To understand how consumers’ attitudes can affect their career gains, the researchers surveyed groups of undergraduate and graduate students in the business world to gauge their personalities. The researchers then tracked their professional growth over more than 10 years and also surveyed the participants’ coworkers to better understand how they were viewed in the office environment. 

Like Anderson explained, being selfish and trying to get ahead wasn’t effective in attaining professional growth. Those who were kinder and more generous were more likely to gain more prestigious roles in their companies at a faster pace. 

The researchers fear that more aggressive personality types can hinder both personal and professional accomplishments. Though those who were more selfish were able to succeed professionally, coworkers were less likely to think favorably of them, which can harm their personal relationships. 

Moving forward, the researchers hope that those in the highest positions of power take these findings into consideration so they can be more selective about who gets promoted and improve workplace dynamics. 

“The bad news here is that organizations do place disagreeable individuals in charge just as often as agreeable people,” said Anderson. “In other words, they allow jerks to gain power at the same rate as anyone else, even though jerks in power can do serious damage to the organization.” 

Staying motivated at work is crucial for employees’ long-term career success, but having the right attitude is also key for both personal and employment-re...
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Bed Bath & Beyond to lay off 2,800 workers as part of restructuring plan

The action comes after the retailer closed 200 stores last month

Bed Bath & Beyond is continuing its restructuring efforts by eliminating thousands of positions at corporate headquarters and across its retail businesses. 

In a press release, the company announced that it was reducing its workforce by 2,800 roles, effective immediately. Company officials say the move will help it save up to $350 million over the next two-to-three years as it tries to reorganize and become more profitable during the COVID-19 pandemic. 

“Saying goodbye to colleagues and friends is incredibly difficult, but this component of our comprehensive restructuring program is critical to rebuild the foundation of our business, construct a modern, balanced and durable business model, and meet the structural shift in customer shopping and service preferences that we have seen accelerate as a result of COVID-19,” said Bed Bath & Beyond CEO Mark Tritton.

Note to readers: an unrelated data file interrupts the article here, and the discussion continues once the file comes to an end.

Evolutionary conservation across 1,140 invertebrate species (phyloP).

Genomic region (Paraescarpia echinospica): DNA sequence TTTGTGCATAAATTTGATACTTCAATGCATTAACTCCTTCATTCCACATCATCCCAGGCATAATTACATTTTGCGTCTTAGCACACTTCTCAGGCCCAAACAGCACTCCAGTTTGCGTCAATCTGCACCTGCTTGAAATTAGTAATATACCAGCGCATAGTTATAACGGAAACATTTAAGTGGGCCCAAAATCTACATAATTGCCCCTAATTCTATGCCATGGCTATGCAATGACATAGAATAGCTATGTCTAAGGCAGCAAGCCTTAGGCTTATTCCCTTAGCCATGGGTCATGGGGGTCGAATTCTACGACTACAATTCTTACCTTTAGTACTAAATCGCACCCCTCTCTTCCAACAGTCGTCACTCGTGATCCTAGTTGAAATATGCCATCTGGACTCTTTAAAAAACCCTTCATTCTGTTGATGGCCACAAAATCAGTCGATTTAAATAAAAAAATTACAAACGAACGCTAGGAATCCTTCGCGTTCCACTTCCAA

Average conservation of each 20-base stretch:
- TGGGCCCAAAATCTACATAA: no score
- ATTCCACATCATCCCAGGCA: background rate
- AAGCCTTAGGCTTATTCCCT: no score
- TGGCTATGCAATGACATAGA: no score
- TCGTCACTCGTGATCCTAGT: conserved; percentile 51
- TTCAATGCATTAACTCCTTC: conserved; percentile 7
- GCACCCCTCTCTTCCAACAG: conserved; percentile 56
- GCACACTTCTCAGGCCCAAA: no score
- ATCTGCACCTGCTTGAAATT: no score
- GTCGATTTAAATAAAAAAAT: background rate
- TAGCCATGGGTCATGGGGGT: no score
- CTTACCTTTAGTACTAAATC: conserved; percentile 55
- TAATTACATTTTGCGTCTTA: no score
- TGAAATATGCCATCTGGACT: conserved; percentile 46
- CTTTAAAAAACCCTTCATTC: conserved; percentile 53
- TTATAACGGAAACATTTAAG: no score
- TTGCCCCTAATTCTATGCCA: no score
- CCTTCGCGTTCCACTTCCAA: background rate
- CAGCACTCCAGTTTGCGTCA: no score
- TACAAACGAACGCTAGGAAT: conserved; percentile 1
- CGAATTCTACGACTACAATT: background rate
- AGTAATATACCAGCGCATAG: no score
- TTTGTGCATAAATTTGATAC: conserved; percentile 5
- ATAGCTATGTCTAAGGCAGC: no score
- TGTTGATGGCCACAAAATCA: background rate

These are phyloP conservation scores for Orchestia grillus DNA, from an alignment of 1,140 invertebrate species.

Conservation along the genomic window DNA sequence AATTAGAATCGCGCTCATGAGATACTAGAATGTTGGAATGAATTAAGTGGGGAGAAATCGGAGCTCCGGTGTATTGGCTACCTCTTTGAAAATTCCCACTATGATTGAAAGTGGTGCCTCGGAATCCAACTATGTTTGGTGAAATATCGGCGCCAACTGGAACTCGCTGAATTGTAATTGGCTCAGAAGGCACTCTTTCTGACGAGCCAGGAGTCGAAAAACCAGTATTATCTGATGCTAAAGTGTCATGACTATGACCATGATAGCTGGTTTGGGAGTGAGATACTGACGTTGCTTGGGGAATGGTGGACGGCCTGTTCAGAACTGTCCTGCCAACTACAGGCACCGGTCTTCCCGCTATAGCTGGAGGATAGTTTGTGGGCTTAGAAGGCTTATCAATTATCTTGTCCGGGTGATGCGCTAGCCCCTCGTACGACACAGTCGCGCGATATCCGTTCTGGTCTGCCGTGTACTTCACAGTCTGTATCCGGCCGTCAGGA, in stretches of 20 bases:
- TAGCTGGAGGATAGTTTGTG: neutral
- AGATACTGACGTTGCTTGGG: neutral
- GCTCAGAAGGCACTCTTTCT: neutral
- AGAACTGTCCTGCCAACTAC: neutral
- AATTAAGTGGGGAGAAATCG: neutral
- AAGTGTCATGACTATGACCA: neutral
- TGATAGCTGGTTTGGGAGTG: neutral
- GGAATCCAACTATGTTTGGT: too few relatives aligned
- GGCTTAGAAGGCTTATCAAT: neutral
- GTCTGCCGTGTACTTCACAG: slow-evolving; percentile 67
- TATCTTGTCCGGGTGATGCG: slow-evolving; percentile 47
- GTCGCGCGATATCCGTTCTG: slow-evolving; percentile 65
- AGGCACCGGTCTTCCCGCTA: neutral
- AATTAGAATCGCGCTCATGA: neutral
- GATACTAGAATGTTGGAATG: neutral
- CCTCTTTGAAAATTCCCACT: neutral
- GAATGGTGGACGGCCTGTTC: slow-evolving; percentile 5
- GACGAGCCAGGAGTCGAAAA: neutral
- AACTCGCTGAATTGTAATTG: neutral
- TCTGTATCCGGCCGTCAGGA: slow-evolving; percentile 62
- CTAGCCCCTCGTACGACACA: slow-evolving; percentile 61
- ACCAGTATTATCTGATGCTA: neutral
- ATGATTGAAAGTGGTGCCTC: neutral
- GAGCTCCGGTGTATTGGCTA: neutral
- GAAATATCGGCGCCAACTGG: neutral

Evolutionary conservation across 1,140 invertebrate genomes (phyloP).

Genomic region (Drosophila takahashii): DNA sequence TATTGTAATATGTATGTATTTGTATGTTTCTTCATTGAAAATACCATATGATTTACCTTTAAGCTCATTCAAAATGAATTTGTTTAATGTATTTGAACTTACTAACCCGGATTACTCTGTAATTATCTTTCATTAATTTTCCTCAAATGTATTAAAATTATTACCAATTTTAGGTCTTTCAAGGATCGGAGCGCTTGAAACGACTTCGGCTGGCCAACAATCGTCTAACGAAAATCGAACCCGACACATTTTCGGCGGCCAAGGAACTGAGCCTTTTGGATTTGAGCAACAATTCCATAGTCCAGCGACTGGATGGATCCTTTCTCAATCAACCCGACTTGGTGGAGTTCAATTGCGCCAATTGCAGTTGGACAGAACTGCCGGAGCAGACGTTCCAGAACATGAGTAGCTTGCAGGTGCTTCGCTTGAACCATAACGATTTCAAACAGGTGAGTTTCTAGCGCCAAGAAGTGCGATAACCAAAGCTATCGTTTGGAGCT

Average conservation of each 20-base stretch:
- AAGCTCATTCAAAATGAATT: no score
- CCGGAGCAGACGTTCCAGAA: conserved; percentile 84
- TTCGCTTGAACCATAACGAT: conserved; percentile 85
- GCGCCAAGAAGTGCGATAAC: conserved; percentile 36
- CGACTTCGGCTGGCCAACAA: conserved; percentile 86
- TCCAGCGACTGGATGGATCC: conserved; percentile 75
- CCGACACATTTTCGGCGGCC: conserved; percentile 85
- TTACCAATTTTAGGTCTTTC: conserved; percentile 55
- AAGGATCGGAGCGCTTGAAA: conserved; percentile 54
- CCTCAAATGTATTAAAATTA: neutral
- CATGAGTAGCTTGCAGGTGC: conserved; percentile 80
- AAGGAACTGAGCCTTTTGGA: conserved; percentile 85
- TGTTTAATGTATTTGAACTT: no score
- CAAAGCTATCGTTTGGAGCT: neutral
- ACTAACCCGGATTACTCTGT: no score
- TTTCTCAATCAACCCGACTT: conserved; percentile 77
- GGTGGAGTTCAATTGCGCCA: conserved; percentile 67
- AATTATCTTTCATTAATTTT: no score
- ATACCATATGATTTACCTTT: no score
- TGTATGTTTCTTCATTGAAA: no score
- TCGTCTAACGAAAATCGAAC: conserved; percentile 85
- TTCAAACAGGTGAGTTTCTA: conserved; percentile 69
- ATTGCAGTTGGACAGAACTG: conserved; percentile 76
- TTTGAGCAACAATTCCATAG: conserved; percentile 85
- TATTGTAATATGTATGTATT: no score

Trending towards success?

Tritton goes on to say that reducing the company’s workforce will help simplify its operations and help it emerge as a stronger competitor when the pandemic is finally over. He points to “significant progress” that the company has already made in 2020 as a sign of good things to come. 

“As we work to re-establish our authority in Home, Baby, Beauty and Wellness, we are encouraged by the strong customer response to new services such as BOPIS and Curbside Pickup, and the continued strength in our digital channels as we improve the curation of our product assortment, enhance the ease and convenience of the shopping experience, and make it easier to feel at home," he said.

Despite Tritton’s rosy outlook, Bed Bath & Beyond’s recent actions show just how much the retailer has been struggling in the current retail landscape. Last month, the company closed 200 stores after sales plunged by 48 percent. At the time, Tritton told CNBC that company officials saw many stores that were “dragging us down.”

Bed Bath & Beyond is continuing its restructuring efforts by eliminating thousands of positions at corporate headquarters and across its retail businesses....
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Uber, Lyft avoid service shutdown in California

An appeals court blocked an order requiring the companies to classify their drivers as employees